On Dec. 1, the rapper, Fugee member and activist Wyclef Jean plans to give a free concert in Haiti, his first there since 1997
Why did you start your charity, the Yéle Haiti Foundation?
Yéle is a word I created, a cry for freedom. I started it when I went back to Haiti with the Fugees in 1997. Smelling the air when I got off that plane, it felt like home. What if I never left and experienced the American dream?
What's been the toughest part of working in Haiti?
To prove myself to the people, to say, Look, I don't work for the FBI, I don't work for the CIA. I'm a musician who left Haiti when I was 10 years old. I didn't come to judge you.
Are you an American citizen?
I'm a U.S. resident. I have a Haitian passport. Wyclef Jean could never be Wyclef Jean without America. Once somebody goes to America, there's no such thing as coming back to Haiti, you know?
What's the status of the Fugees?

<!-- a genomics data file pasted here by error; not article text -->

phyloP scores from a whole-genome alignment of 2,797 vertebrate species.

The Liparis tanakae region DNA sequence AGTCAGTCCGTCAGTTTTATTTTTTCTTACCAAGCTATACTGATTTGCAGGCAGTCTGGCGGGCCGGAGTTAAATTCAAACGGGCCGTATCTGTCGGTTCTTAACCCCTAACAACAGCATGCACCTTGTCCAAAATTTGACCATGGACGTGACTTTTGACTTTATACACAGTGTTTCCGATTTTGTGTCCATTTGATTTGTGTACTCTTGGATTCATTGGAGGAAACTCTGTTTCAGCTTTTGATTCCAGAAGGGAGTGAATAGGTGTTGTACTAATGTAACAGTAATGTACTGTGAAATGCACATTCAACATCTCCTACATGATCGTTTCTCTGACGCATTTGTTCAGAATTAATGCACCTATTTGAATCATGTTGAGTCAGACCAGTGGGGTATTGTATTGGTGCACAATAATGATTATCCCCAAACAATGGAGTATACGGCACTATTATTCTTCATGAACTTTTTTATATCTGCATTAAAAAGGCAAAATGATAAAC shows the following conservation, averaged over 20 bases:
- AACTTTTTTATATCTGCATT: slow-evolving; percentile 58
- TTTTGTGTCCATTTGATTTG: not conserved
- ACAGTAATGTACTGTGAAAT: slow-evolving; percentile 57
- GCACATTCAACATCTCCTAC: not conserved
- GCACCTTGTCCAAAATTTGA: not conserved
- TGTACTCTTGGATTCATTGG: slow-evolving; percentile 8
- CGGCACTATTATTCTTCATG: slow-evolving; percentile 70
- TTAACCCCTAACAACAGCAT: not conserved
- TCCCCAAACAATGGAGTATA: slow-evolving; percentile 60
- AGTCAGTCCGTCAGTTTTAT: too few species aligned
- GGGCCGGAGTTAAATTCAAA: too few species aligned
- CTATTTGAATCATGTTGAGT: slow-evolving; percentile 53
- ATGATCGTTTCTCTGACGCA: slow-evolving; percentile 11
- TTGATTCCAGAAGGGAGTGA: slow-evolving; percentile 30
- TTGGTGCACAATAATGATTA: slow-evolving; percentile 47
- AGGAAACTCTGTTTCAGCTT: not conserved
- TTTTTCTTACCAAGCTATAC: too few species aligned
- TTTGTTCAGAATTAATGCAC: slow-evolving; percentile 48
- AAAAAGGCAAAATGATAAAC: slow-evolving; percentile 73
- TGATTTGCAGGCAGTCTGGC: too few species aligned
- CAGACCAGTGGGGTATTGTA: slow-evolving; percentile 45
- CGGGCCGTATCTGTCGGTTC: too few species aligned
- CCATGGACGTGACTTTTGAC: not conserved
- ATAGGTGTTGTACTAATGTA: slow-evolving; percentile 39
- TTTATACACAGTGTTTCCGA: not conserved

Sometimes I feel like Paul McCartney and the Beatles are they getting back together? The Fugees never broke up. Everyone was doing solo projects. When we came back to do more music, we did Dave Chappelle's Block Party, we did BET, put out one record called Take It Easy. My thing is if the Fugees want to do another record, let's go ahead and do it let's not keep talking about it.
Does your mom go to your concerts?
Once in a while, along with my wife and daughter Angelina Jean, 18 months. I was performing in Toronto and I said, "This is for Angelina," and they said, "Jolie?" And I said, "No, my daughter."
Why did you cut your dreads?
When you want a fresh start, you cut off all your hair, and whatever bag-gage you have, you can start over.